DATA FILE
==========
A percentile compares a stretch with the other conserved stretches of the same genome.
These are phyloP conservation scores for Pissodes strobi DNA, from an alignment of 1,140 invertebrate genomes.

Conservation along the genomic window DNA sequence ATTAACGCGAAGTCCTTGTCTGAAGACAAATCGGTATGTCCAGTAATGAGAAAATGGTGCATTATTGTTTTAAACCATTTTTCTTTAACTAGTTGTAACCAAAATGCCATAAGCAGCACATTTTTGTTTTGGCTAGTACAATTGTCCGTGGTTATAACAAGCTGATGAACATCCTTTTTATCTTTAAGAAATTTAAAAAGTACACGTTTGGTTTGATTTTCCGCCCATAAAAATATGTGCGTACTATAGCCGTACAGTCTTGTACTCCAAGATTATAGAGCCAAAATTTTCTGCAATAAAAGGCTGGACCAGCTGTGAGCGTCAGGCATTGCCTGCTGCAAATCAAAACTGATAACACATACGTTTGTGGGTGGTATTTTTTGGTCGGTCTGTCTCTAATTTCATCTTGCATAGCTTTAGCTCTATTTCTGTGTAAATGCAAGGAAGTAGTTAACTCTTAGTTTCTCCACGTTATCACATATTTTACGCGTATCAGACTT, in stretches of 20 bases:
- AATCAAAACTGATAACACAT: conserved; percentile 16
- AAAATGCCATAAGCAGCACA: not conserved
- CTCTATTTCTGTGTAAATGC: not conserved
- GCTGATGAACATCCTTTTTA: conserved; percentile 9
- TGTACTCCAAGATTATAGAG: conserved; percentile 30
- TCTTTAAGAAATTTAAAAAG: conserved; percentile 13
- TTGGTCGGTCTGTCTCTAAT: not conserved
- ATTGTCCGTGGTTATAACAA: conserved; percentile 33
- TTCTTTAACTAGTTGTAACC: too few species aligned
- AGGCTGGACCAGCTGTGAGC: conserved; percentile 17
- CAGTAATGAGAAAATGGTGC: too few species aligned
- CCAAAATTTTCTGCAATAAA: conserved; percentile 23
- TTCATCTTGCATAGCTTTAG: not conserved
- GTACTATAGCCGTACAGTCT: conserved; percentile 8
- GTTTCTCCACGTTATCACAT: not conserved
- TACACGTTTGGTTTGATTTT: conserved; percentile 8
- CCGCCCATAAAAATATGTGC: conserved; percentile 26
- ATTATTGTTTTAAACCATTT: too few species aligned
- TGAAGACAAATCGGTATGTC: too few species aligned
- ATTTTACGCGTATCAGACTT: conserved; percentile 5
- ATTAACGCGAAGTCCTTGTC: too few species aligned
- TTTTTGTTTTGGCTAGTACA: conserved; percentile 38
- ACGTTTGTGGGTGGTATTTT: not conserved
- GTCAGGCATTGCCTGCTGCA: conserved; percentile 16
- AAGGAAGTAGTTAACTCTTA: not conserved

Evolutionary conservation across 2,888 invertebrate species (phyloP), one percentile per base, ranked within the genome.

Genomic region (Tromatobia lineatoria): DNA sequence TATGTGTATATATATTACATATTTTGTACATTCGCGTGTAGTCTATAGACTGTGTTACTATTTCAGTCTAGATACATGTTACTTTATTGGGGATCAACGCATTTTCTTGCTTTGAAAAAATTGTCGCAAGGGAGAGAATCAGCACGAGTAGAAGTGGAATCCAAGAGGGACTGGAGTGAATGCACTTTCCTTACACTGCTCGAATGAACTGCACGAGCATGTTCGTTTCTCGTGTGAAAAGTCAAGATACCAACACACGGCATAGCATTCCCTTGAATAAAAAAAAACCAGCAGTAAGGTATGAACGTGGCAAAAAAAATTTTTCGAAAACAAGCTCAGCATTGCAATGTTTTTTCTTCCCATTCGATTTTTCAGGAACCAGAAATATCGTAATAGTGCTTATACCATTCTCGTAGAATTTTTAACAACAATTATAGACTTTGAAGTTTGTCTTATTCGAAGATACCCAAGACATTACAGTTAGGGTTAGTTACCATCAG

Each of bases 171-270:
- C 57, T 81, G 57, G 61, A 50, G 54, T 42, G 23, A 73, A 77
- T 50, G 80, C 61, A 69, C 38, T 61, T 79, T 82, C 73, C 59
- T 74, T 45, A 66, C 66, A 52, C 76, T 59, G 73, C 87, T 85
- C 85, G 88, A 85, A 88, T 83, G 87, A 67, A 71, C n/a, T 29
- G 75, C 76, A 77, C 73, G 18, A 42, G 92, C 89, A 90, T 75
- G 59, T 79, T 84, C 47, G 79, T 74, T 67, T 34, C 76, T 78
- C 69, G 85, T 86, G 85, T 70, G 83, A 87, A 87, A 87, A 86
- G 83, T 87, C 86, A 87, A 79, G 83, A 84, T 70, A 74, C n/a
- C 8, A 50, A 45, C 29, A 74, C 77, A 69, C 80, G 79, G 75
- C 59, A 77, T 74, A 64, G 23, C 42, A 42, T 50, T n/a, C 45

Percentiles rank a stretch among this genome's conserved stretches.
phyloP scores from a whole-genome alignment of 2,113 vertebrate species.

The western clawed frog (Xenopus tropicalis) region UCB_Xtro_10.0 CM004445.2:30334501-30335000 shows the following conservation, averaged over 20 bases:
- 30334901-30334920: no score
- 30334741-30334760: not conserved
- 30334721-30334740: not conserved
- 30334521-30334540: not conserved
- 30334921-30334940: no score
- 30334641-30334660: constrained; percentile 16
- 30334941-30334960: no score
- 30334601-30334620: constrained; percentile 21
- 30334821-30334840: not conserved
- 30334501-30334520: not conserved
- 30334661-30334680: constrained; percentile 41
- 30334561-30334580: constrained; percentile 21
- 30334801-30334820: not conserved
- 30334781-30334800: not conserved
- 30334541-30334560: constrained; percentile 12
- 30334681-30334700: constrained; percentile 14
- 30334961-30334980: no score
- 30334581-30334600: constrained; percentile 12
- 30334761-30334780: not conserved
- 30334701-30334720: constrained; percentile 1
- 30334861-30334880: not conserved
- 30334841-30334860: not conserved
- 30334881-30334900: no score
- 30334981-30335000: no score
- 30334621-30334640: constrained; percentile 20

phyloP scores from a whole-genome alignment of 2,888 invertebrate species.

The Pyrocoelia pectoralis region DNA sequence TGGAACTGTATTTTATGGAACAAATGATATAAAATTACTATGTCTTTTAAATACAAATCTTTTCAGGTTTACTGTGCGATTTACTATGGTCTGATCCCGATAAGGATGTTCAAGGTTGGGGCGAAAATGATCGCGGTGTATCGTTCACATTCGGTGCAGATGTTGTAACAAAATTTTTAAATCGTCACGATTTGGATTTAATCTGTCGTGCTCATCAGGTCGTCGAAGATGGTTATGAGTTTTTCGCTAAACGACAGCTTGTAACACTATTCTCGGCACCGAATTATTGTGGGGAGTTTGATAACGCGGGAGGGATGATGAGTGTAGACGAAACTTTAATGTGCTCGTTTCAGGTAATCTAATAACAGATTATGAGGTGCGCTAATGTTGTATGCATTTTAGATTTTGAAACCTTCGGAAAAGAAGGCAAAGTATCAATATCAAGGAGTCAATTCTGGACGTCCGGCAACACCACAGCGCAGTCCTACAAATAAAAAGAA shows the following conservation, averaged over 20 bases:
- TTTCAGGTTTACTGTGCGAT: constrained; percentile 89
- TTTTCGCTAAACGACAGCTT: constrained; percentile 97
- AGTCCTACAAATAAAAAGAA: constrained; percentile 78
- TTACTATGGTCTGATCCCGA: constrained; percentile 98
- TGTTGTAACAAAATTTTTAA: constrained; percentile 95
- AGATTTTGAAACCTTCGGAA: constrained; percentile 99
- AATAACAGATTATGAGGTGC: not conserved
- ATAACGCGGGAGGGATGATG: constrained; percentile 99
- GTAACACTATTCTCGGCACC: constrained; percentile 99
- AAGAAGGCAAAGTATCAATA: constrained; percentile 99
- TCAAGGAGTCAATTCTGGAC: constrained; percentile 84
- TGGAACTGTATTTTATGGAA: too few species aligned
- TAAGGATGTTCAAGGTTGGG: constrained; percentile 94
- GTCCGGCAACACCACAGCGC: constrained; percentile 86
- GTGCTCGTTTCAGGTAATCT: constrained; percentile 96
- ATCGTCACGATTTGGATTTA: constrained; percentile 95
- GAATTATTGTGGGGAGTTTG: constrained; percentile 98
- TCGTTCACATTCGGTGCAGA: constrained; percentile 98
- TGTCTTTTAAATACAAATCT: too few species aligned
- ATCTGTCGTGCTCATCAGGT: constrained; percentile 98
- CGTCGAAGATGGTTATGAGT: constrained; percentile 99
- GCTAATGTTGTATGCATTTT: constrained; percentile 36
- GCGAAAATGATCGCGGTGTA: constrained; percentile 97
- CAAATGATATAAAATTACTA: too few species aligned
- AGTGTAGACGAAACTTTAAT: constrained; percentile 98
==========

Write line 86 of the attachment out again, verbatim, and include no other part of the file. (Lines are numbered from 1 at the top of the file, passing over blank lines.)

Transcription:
- GTGCTCGTTTCAGGTAATCT: constrained; percentile 96